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Home > Hardware Reviews > Consumer Electronics

Sunday, February 17, 2002
Freecom BeatMan 8cm MP3 Player

1. Introduction

Freecom BeatMan vs. MP-Zip 8cm Mp3 Players -  Page 1

Review by Elias Hantzakos

Introduction

At first it was the cassette Walkman. Then came Discmans, MiniDiscs, DATs and DCCs. The last couple of years saw the advent of solid-memory-based players and Discmans with MP3/WMA decoding capabilities. And now, the latest trend in portable music players is the so called mini-CD players, ie 8cm Discmans.

Why buy a mini-CD player, one might ask. There are several reasons if you asked us: Smaller size than standard-size Discmans, and great storage capacity (185 Mbytes) at a fraction of the cost of memory-based players. Mini-CD players cost less than 64MB-memory players, and can hold not just 185 Mbytes of songs, but additional 185-Mbyte sets at the cost of empty CD-R or CD-RWs. You would need a fortune to buy 1 GB of memory if you used a memory-based player, but if you buy a Mini-CD player, you can have this size of memory by buying five or six CD-R discs, at half than a dollar each! In our view, mini-CD players are not up against standard-size MP3 Discmans, which are unbeatable in their ability to play standard Audio CDs and their 650/700Mbyte storage capacity; they are up against the solid-memory players, which are still very expensive to buy, and even costlier to expand with more memory.

If you absolutely need the smallest music portable on the market, you'll have to go for a memory-based solution. But if you don't mind a little extra size and weight, go for a mini-CD player. It'll offer hours of portable music pleasure at the most affordable cost.

In this review, we'll take a close look at two mini-CD players that we used for the last month: The MP-Zip by i-emusic.net, and the Beatman by Freecom.

- Package contents

At first, let's examine the contents of the product packages.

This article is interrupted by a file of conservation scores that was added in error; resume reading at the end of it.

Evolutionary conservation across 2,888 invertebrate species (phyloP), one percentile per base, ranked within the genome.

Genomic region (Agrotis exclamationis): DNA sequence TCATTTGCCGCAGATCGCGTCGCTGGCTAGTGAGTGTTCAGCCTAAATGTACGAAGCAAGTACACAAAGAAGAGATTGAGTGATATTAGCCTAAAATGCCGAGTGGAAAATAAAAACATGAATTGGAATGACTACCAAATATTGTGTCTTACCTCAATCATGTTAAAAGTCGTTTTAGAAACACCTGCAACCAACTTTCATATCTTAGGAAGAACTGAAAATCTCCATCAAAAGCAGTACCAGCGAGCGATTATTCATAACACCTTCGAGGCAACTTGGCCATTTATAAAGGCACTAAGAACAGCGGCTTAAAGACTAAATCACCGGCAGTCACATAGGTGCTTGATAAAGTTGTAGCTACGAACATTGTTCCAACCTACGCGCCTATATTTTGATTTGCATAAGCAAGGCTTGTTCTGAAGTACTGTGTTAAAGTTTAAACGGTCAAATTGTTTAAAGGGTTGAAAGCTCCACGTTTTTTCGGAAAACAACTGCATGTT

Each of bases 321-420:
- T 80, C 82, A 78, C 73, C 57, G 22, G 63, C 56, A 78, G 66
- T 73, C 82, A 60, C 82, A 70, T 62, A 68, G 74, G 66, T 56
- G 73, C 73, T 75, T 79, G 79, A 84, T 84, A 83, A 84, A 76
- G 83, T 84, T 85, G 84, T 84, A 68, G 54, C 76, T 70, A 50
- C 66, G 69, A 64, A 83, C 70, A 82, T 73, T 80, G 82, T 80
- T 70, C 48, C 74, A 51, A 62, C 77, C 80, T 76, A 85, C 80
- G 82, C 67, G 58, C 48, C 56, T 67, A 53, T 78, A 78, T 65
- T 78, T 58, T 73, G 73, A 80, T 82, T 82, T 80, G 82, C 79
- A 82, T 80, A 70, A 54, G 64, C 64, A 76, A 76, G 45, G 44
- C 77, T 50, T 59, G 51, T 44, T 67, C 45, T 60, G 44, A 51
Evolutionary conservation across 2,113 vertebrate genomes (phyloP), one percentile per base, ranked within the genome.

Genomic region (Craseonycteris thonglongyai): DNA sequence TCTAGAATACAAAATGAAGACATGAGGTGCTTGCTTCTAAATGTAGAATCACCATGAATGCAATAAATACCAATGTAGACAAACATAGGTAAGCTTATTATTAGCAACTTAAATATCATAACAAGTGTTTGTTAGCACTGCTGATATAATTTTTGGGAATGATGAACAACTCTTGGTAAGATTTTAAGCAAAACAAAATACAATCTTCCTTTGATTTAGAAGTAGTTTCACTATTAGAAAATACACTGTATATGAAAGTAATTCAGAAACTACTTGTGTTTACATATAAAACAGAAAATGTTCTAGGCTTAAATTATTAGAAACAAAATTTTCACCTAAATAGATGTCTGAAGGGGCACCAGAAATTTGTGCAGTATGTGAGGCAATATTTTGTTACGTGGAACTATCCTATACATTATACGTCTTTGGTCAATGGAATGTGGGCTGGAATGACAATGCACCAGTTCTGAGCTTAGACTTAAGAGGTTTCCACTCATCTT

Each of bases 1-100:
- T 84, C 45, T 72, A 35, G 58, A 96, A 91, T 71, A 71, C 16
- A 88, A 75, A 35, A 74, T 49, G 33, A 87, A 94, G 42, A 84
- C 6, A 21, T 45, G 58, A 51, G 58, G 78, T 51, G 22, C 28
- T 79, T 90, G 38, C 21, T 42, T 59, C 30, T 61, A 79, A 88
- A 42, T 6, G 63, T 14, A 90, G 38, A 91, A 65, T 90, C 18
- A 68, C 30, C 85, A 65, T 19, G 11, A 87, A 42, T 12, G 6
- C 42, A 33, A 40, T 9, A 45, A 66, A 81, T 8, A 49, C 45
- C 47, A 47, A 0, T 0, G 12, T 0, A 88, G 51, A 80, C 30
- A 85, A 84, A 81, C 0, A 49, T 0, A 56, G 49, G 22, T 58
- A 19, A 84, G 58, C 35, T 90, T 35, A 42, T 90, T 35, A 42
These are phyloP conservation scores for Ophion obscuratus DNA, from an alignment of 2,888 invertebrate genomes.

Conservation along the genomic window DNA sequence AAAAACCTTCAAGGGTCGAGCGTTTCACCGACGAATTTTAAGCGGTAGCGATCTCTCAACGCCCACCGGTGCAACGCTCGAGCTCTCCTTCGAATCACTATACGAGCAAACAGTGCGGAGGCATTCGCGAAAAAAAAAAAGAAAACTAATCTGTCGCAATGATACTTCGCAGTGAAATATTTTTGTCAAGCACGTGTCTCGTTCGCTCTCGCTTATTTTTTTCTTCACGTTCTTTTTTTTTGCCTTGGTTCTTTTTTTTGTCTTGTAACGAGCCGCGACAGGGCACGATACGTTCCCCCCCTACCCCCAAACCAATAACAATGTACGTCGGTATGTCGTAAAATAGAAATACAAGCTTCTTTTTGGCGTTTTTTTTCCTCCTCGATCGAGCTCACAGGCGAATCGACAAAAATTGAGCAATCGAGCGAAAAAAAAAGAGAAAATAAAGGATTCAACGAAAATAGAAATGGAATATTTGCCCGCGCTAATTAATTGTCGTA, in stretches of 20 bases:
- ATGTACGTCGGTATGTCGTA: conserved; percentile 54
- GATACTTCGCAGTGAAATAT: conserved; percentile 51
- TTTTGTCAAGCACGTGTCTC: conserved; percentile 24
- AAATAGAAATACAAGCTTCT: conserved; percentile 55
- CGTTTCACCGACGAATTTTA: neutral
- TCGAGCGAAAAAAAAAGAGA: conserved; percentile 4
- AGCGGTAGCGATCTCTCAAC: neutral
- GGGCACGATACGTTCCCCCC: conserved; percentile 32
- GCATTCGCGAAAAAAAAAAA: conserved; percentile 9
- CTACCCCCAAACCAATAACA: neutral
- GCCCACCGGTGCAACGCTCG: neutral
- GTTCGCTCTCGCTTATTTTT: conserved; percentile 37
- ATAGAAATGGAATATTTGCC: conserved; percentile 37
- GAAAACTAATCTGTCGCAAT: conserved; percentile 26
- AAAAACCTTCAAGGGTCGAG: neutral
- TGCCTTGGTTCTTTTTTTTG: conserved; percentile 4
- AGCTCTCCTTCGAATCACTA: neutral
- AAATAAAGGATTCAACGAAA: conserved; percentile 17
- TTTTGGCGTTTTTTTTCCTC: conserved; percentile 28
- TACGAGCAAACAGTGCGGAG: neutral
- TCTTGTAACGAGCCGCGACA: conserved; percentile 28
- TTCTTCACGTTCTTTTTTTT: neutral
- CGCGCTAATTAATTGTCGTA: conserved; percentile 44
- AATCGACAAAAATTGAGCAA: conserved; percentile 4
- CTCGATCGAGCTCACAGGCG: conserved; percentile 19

The MP-Zip box contains:
- 1x MP-Zip player
- 1x empty 8cm CD-R
- 1x product manual
- 1x AC power adaptor/battery charger
- 1x external battery chamber
- 1x pair of unbranded in-ear headphones

The Beatman box contains:
- 1x Beatman player
- 2x Duracell Ultra M3 AA-size batteries
- 1x empty 8cm CD-R with plastic CD-case
- 1x 8cm CD-ROM with Musicman Jukebox
- 1x 8cm Audio CD with a Rolling Stone magazine collection of songs
- 1x product manual
- 1x AC power adaptor
- 1x pair of Sennheiser MX300 in-ear headphones

- Looks, size & weight

Opening the boxes and starting from the looks, the MP-Zip looks a lot cheaper than the Beatman. It reminds us of every other Asian manufacturers' typical cd/mp3 player, although of course smaller: It is mostly gray, with lots of silver shinning areas that make it look somewhat bloated, and has in general a rather not-so-sturdy feeling when handling it and pressing its buttons.

 

The Beatman on the other hand, looks much more solid and compact: It is smaller than the MP-Zip (roughly the size of the 8cm disc it houses inside), its blue color with the semi-transparent CD cover seems classy, and its build quality seems very good. On the downside, it is significantly heavier than the MP-Zip, in part because it uses bigger AA-size batteries instead of the small AAA-size ones. Being heavier could also mean it is easier to break if it falls. We did drop the MP-Zip a couple of times by pure accident, but it still operate flawlessly! We haven't dropped the Beatman (and hope we never do), but we think it may not have survived a severe crash.




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